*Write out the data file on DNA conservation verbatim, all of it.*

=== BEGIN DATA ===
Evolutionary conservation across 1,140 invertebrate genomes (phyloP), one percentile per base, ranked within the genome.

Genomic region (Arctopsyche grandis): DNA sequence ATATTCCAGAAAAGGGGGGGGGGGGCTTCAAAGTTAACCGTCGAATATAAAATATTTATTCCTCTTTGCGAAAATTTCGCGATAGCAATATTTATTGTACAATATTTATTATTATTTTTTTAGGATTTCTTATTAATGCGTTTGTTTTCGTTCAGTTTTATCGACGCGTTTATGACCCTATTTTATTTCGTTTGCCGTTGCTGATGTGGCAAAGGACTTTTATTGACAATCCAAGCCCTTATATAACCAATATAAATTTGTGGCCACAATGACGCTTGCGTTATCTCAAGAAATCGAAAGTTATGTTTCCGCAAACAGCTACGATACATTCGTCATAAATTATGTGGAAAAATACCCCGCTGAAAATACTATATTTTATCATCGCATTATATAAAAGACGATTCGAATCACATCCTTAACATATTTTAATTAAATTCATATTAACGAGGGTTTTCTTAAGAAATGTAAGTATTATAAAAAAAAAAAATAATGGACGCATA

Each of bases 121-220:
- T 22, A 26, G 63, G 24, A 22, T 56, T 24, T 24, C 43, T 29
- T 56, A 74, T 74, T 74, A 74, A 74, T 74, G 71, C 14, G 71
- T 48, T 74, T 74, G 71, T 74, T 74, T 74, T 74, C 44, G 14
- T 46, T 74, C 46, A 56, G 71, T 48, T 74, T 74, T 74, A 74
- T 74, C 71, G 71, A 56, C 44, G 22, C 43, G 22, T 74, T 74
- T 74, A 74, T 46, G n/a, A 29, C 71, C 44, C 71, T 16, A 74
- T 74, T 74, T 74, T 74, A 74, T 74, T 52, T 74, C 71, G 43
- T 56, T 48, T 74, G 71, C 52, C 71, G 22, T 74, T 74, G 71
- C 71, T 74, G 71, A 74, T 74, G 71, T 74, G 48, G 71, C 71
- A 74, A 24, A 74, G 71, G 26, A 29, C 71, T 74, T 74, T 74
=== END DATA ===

Evolutionary conservation across 1,140 invertebrate genomes (phyloP), one percentile per base, ranked within the genome.

Genomic region (Arctopsyche grandis): DNA sequence ATATTCCAGAAAAGGGGGGGGGGGGCTTCAAAGTTAACCGTCGAATATAAAATATTTATTCCTCTTTGCGAAAATTTCGCGATAGCAATATTTATTGTACAATATTTATTATTATTTTTTTAGGATTTCTTATTAATGCGTTTGTTTTCGTTCAGTTTTATCGACGCGTTTATGACCCTATTTTATTTCGTTTGCCGTTGCTGATGTGGCAAAGGACTTTTATTGACAATCCAAGCCCTTATATAACCAATATAAATTTGTGGCCACAATGACGCTTGCGTTATCTCAAGAAATCGAAAGTTATGTTTCCGCAAACAGCTACGATACATTCGTCATAAATTATGTGGAAAAATACCCCGCTGAAAATACTATATTTTATCATCGCATTATATAAAAGACGATTCGAATCACATCCTTAACATATTTTAATTAAATTCATATTAACGAGGGTTTTCTTAAGAAATGTAAGTATTATAAAAAAAAAAAATAATGGACGCATA

Each of bases 121-220:
- T 22, A 26, G 63, G 24, A 22, T 56, T 24, T 24, C 43, T 29
- T 56, A 74, T 74, T 74, A 74, A 74, T 74, G 71, C 14, G 71
- T 48, T 74, T 74, G 71, T 74, T 74, T 74, T 74, C 44, G 14
- T 46, T 74, C 46, A 56, G 71, T 48, T 74, T 74, T 74, A 74
- T 74, C 71, G 71, A 56, C 44, G 22, C 43, G 22, T 74, T 74
- T 74, A 74, T 46, G n/a, A 29, C 71, C 44, C 71, T 16, A 74
- T 74, T 74, T 74, T 74, A 74, T 74, T 52, T 74, C 71, G 43
- T 56, T 48, T 74, G 71, C 52, C 71, G 22, T 74, T 74, G 71
- C 71, T 74, G 71, A 74, T 74, G 71, T 74, G 48, G 71, C 71
- A 74, A 24, A 74, G 71, G 26, A 29, C 71, T 74, T 74, T 74